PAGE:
There is a strong consensus in the literature that there is a negative relationship between socioeconomic development and the number of natural disaster-related deaths. Many studies provide empirical evidence to support this finding. In the literature, studies that provide evidence of insignificant (George et al., 2021) or nonlinear (U-shaped) relationships between income and natural disaster-related losses can be found (Kellenberg & Mobarak, 2008; Raschky, 2008; Padli et al., 2010; Zhou et al., 2014). However, many studies provide strong evidence of a negative relationship between income level and disaster fatality at the macro level, both for households at the micro level (Yamamura, 2010; Yonson et al., 2018) and for the economy as a whole (Kahn, 2005; Anbarci et al., 2005; Toya & Skidmore, 2007; Padli et al., 2018). By contrast, many studies revealed that deaths caused by natural disasters will be relatively less in countries with more open economies (Toya & Skidmore, 2007; Raschky & Schwindt, 2016; Padli et al., 2018), more developed financial systems (Kahn, 2005; Toya & Skidmore, 2007), higher educated population (Toya & Skidmore, 2007; Raschky & Schwindt, 2016; Padli et al., 2018, Yonson et al., 2018), higher social capital (Yamamura, 2010;2012), and better investment climate (Raschky, 2008; Padli et al., 2018). However, the literature provides evidence of a mixed but generally positive relationship between income inequality, unemployment, population demographics, ethnic fractionalization, and natural disaster-related deaths. Notably, the empirical evidence for the relationship between income inequalities and death toll from natural disasters is inconclusive. In the literature, studies showing that income inequalities increase natural disaster-related deaths (Kahn, 2005; Anbarci et al., 2005) and income inequality decreases natural disaster-related deaths (Lin, 2015) or that this relationship is statistically insignificant (Strömberg, 2007; Skidmore & Toya, 2013) can be found. Significant relationships between the demographic characteristics of countries and natural disaster-related deaths can be detected. Some studies generally revealed that population growth rate (Escaleras et al., 2007; Kellenberg & Mobarak, 2009; Skidmore & Toya, 2013; Zhou et al., 2014), population density in cities (Skidmore & Toya, 2013; Rubin, 2014; Songwathana, 2018), and increases in the proportion of vulnerable populations, such as the young, elderly, or immigrants (Yamamura, 2010), increase natural disaster-related deaths. The relationship between ethnic fractionalization and natural disaster-related deaths is unclear. Kahn (2005), one of the early studies examining this relationship, revealed an unexpected result that ethnic fractionalization reduces natural disaster-related deaths. The author stated that the effect of ethnic fractionalization can change when income inequalities, country characteristics, and disaster types are controlled. Some later studies (Skidmore & Toya, 2013; Gaiha et al., 2015) supported this result but observed a meaningless relationship. Examining the effect of ethnic polarization instead of ethnic fractionalization on natural disaster-related deaths, Yamamura (2012) determined that ethnic polarization increases natural disaster-related deaths.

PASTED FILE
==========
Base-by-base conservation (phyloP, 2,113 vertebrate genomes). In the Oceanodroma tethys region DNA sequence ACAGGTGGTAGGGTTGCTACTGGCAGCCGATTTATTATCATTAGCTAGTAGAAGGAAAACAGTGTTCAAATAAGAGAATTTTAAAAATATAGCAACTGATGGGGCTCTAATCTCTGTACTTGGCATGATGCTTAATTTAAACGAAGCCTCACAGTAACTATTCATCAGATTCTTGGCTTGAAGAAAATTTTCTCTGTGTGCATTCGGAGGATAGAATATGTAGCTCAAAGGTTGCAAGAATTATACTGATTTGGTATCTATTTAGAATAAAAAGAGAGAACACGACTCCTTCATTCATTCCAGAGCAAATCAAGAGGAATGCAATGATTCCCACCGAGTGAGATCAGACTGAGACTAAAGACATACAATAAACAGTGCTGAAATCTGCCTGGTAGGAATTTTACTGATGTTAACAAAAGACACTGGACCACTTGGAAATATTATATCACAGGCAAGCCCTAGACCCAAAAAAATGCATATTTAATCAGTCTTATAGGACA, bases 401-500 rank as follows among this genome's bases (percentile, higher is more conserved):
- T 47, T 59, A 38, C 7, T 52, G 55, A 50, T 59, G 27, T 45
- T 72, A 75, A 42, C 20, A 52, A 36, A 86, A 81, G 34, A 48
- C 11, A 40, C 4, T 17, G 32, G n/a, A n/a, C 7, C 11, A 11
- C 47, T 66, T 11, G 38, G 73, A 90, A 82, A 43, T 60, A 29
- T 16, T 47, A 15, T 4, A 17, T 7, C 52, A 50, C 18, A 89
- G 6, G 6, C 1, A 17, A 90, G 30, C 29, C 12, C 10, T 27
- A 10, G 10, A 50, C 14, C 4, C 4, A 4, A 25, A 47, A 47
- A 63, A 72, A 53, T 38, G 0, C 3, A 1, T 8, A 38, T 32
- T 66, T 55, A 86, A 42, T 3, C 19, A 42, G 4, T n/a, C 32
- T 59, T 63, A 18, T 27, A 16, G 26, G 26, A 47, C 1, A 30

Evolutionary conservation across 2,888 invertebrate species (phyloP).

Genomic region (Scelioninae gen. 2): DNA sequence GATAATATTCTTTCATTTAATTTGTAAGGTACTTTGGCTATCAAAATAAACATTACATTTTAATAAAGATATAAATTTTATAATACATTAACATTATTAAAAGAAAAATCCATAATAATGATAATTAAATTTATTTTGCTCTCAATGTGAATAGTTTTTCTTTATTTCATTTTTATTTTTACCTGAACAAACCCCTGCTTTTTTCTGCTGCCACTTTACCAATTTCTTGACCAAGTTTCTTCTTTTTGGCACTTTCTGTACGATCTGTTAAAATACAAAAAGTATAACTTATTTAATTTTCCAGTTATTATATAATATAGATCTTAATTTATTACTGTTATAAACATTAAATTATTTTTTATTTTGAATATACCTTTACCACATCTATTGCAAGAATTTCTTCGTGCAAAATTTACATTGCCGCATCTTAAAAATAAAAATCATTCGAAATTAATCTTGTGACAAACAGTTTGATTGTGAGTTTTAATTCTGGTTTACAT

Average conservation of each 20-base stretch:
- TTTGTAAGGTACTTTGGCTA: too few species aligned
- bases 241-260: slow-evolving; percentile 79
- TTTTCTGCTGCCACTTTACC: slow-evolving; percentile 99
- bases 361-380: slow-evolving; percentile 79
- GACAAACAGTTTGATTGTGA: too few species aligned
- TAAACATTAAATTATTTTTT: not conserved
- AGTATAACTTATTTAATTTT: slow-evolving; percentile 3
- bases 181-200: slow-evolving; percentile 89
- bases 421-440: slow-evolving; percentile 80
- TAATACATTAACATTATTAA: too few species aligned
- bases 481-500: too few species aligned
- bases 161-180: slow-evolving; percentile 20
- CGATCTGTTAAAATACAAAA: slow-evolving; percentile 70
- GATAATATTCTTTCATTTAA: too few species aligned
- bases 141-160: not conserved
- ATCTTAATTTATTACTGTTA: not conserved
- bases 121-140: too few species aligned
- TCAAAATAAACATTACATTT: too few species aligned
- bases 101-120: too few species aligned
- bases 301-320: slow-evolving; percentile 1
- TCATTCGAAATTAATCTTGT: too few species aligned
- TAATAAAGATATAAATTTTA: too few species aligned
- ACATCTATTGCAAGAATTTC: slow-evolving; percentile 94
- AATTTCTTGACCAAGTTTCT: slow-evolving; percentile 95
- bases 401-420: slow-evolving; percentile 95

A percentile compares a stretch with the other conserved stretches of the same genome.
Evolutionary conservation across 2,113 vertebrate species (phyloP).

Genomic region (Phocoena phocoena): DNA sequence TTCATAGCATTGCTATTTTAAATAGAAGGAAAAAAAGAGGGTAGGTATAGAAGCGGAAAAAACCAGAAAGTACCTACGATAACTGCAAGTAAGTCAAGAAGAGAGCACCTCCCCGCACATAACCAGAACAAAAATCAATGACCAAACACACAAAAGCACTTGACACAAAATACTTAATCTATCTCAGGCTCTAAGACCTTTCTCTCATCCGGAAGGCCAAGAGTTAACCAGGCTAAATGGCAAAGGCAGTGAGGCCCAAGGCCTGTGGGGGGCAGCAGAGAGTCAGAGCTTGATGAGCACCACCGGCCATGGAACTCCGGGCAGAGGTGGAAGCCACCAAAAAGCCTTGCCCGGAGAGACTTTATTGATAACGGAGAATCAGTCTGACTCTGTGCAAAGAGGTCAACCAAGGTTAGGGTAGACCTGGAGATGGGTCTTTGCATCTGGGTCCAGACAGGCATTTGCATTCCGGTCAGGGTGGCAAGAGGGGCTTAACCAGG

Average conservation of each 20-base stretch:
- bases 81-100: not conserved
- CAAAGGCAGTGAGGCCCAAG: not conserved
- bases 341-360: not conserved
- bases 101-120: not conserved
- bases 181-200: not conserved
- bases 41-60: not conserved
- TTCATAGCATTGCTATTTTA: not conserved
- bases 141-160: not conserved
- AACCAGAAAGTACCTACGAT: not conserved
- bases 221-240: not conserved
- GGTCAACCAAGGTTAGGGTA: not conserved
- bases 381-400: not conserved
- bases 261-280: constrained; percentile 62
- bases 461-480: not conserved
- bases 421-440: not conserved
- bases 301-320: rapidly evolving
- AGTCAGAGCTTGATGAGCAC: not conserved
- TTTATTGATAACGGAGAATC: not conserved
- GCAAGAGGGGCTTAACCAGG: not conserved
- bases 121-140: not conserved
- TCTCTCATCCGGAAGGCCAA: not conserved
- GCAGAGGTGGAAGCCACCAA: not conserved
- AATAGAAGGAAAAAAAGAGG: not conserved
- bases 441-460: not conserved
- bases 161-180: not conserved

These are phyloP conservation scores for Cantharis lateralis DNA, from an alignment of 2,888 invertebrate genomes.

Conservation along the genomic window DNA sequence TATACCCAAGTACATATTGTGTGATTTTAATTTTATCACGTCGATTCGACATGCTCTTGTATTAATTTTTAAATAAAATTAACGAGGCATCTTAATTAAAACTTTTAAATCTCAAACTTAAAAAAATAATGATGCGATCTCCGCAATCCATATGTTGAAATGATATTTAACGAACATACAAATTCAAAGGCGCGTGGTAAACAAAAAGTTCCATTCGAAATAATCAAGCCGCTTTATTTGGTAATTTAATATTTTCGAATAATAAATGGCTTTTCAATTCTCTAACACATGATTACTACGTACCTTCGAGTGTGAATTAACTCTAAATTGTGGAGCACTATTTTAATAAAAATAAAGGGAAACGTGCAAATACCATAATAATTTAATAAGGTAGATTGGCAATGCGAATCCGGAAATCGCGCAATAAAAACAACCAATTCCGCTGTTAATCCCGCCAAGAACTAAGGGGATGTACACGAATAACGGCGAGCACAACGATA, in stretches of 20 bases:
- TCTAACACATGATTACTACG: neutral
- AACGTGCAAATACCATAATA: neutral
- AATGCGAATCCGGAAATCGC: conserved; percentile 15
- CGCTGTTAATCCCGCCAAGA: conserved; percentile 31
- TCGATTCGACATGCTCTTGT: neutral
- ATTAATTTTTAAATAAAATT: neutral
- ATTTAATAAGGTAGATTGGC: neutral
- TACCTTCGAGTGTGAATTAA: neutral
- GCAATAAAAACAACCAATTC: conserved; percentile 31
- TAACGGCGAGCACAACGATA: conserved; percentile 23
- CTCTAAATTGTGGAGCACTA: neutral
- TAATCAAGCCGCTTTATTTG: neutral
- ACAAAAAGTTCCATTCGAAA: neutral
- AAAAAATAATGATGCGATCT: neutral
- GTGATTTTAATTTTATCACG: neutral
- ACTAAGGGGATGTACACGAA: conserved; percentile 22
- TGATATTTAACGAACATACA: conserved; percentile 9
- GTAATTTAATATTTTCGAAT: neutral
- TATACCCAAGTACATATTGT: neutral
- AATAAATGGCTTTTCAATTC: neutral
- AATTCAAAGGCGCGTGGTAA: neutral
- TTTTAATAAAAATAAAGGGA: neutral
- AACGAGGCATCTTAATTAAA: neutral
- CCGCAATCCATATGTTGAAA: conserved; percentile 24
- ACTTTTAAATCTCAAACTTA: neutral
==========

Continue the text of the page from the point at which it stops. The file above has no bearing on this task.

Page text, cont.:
There is a consensus in the literature that deaths caused by natural disasters will be lower in countries with strong institutions. Most of the studies that consider democracy, state capacity, and rights and freedom as representations of institutional capacity provide strong evidence that higher institutional capacity is associated with fewer natural disaster-related deaths. Apart from Gaiha et al., 2015, many studies (Kahn, 2005; Strömberg, 2007; Keefer et al., 2011; Lin, 2015) determined that democracy is effective in reducing natural disaster-related losses, including natural disaster-related deaths.
Furthermore, the literature analyzing the relationships between institutional factors and natural disaster-related deaths provides additional important results. First, the literature, in line with expectations, showed that political stability (Raschky, 2008), better state capacity (Kahn, 2005; Strömberg, 2007; Lin, 2015; Raschky & Schwindt, 2016; Hyunh & Hoang, 2022), the rule of law (Raschky & Hoang, 2022; Schwindt, 2016), effective public bureaucracy (Strömberg, 2007; Raschky & Schwindt, 2016), and the development of rights and freedom (Hyunh & Hoang, 2022) are associated with fewer natural disaster-related deaths. Second, in the analysis of the impact of the size of the government on natural disaster-related deaths, a generally meaningless relationship (Toya & Skidmore, 2007; Skidmore & Toya, 2013; Lin, 2015) is detected (except for Yamamura, 2012). Therefore, these results indicate that the share of the state in the economy is unrelated to natural disaster-related deaths. However, some other research results revealed that the efficiency of the allocation of public resources and how the authorities are shared between central and local administrations are more important in terms of natural disaster-related deaths than the size of the government. According to the results of some studies, corruption, which represents the inefficient allocation of public resources and low public bureaucracy quality, is associated with more natural disaster-related deaths (Escaleras et al., 2007; Lin, 2015; Escaleras & Register, 2016; Padli et al., 2018). Other studies provided evidence that higher fiscal decentralization rates are associated with lower natural disaster-related deaths (Skidmore & Toya, 2013; Yonson et al., 2018).
Notes. a, b, and c denote negative relationships, positive relationships, and statistically insignificant relationships with natural disaster-related deaths, respectively.